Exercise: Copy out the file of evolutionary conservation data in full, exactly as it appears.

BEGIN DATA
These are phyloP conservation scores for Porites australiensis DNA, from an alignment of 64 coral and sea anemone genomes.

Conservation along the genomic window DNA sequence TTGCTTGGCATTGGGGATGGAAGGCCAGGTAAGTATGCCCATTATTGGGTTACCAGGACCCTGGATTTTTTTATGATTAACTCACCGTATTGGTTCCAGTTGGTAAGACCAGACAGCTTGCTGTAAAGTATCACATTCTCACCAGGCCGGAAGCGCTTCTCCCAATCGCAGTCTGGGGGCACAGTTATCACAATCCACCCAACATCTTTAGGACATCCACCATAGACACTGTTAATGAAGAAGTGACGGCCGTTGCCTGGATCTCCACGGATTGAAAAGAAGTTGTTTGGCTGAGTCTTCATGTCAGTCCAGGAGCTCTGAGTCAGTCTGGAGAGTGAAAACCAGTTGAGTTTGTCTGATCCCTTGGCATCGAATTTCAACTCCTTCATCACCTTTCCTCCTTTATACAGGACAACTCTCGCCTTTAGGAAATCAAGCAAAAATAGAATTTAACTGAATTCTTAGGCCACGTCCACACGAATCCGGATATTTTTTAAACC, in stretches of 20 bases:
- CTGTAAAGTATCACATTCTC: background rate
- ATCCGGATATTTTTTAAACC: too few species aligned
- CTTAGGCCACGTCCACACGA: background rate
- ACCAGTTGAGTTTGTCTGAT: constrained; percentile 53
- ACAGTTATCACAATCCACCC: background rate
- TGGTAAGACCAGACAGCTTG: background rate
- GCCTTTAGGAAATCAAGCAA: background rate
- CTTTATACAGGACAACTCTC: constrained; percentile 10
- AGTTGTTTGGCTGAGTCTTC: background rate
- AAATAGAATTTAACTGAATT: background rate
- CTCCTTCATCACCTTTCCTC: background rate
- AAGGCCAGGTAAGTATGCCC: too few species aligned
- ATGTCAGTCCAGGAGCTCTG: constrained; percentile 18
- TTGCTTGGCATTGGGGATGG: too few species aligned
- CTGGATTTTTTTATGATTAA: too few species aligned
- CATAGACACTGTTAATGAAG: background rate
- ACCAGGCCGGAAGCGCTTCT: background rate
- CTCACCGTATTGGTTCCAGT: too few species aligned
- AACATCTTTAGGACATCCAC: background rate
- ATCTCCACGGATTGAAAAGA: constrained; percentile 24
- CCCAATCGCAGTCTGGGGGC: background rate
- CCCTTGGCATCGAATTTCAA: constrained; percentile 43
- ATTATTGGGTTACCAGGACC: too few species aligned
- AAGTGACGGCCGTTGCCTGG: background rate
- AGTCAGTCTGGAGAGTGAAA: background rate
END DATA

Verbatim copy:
These are phyloP conservation scores for Porites australiensis DNA, from an alignment of 64 coral and sea anemone genomes.

Conservation along the genomic window DNA sequence TTGCTTGGCATTGGGGATGGAAGGCCAGGTAAGTATGCCCATTATTGGGTTACCAGGACCCTGGATTTTTTTATGATTAACTCACCGTATTGGTTCCAGTTGGTAAGACCAGACAGCTTGCTGTAAAGTATCACATTCTCACCAGGCCGGAAGCGCTTCTCCCAATCGCAGTCTGGGGGCACAGTTATCACAATCCACCCAACATCTTTAGGACATCCACCATAGACACTGTTAATGAAGAAGTGACGGCCGTTGCCTGGATCTCCACGGATTGAAAAGAAGTTGTTTGGCTGAGTCTTCATGTCAGTCCAGGAGCTCTGAGTCAGTCTGGAGAGTGAAAACCAGTTGAGTTTGTCTGATCCCTTGGCATCGAATTTCAACTCCTTCATCACCTTTCCTCCTTTATACAGGACAACTCTCGCCTTTAGGAAATCAAGCAAAAATAGAATTTAACTGAATTCTTAGGCCACGTCCACACGAATCCGGATATTTTTTAAACC, in stretches of 20 bases:
- CTGTAAAGTATCACATTCTC: background rate
- ATCCGGATATTTTTTAAACC: too few species aligned
- CTTAGGCCACGTCCACACGA: background rate
- ACCAGTTGAGTTTGTCTGAT: constrained; percentile 53
- ACAGTTATCACAATCCACCC: background rate
- TGGTAAGACCAGACAGCTTG: background rate
- GCCTTTAGGAAATCAAGCAA: background rate
- CTTTATACAGGACAACTCTC: constrained; percentile 10
- AGTTGTTTGGCTGAGTCTTC: background rate
- AAATAGAATTTAACTGAATT: background rate
- CTCCTTCATCACCTTTCCTC: background rate
- AAGGCCAGGTAAGTATGCCC: too few species aligned
- ATGTCAGTCCAGGAGCTCTG: constrained; percentile 18
- TTGCTTGGCATTGGGGATGG: too few species aligned
- CTGGATTTTTTTATGATTAA: too few species aligned
- CATAGACACTGTTAATGAAG: background rate
- ACCAGGCCGGAAGCGCTTCT: background rate
- CTCACCGTATTGGTTCCAGT: too few species aligned
- AACATCTTTAGGACATCCAC: background rate
- ATCTCCACGGATTGAAAAGA: constrained; percentile 24
- CCCAATCGCAGTCTGGGGGC: background rate
- CCCTTGGCATCGAATTTCAA: constrained; percentile 43
- ATTATTGGGTTACCAGGACC: too few species aligned
- AAGTGACGGCCGTTGCCTGG: background rate
- AGTCAGTCTGGAGAGTGAAA: background rate